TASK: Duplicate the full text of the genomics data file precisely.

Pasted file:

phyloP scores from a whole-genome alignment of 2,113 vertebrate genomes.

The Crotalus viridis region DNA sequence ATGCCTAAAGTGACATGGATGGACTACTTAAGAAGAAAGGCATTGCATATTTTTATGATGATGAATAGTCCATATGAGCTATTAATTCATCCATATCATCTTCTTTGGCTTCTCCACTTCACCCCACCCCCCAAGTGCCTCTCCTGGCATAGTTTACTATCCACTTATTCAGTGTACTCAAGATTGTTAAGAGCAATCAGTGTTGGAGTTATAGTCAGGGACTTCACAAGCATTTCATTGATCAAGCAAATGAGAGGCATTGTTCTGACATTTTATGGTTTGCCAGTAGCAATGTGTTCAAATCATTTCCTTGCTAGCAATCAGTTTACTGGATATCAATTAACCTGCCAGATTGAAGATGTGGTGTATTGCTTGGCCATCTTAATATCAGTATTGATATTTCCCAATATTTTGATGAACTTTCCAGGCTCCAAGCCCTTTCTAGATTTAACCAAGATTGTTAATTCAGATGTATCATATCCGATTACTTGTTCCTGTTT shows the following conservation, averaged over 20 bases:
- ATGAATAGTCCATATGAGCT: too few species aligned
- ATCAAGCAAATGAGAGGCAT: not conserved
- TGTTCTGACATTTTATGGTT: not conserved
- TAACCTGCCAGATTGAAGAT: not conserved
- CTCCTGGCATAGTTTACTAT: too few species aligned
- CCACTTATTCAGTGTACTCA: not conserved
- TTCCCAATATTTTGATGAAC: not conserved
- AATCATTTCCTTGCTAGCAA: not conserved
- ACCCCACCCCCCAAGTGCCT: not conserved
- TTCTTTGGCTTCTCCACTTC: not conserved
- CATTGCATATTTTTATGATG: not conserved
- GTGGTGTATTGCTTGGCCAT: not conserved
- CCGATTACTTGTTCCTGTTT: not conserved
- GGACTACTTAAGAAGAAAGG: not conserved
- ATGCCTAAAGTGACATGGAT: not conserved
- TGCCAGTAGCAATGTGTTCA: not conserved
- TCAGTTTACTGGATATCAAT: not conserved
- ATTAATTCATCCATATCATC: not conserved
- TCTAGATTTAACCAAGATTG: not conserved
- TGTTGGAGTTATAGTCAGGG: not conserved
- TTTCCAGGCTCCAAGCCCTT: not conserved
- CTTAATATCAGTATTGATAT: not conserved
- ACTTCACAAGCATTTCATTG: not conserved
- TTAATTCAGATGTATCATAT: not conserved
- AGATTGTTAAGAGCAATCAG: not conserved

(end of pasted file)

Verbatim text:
phyloP scores from a whole-genome alignment of 2,113 vertebrate genomes.

The Crotalus viridis region DNA sequence ATGCCTAAAGTGACATGGATGGACTACTTAAGAAGAAAGGCATTGCATATTTTTATGATGATGAATAGTCCATATGAGCTATTAATTCATCCATATCATCTTCTTTGGCTTCTCCACTTCACCCCACCCCCCAAGTGCCTCTCCTGGCATAGTTTACTATCCACTTATTCAGTGTACTCAAGATTGTTAAGAGCAATCAGTGTTGGAGTTATAGTCAGGGACTTCACAAGCATTTCATTGATCAAGCAAATGAGAGGCATTGTTCTGACATTTTATGGTTTGCCAGTAGCAATGTGTTCAAATCATTTCCTTGCTAGCAATCAGTTTACTGGATATCAATTAACCTGCCAGATTGAAGATGTGGTGTATTGCTTGGCCATCTTAATATCAGTATTGATATTTCCCAATATTTTGATGAACTTTCCAGGCTCCAAGCCCTTTCTAGATTTAACCAAGATTGTTAATTCAGATGTATCATATCCGATTACTTGTTCCTGTTT shows the following conservation, averaged over 20 bases:
- ATGAATAGTCCATATGAGCT: too few species aligned
- ATCAAGCAAATGAGAGGCAT: not conserved
- TGTTCTGACATTTTATGGTT: not conserved
- TAACCTGCCAGATTGAAGAT: not conserved
- CTCCTGGCATAGTTTACTAT: too few species aligned
- CCACTTATTCAGTGTACTCA: not conserved
- TTCCCAATATTTTGATGAAC: not conserved
- AATCATTTCCTTGCTAGCAA: not conserved
- ACCCCACCCCCCAAGTGCCT: not conserved
- TTCTTTGGCTTCTCCACTTC: not conserved
- CATTGCATATTTTTATGATG: not conserved
- GTGGTGTATTGCTTGGCCAT: not conserved
- CCGATTACTTGTTCCTGTTT: not conserved
- GGACTACTTAAGAAGAAAGG: not conserved
- ATGCCTAAAGTGACATGGAT: not conserved
- TGCCAGTAGCAATGTGTTCA: not conserved
- TCAGTTTACTGGATATCAAT: not conserved
- ATTAATTCATCCATATCATC: not conserved
- TCTAGATTTAACCAAGATTG: not conserved
- TGTTGGAGTTATAGTCAGGG: not conserved
- TTTCCAGGCTCCAAGCCCTT: not conserved
- CTTAATATCAGTATTGATAT: not conserved
- ACTTCACAAGCATTTCATTG: not conserved
- TTAATTCAGATGTATCATAT: not conserved
- AGATTGTTAAGAGCAATCAG: not conserved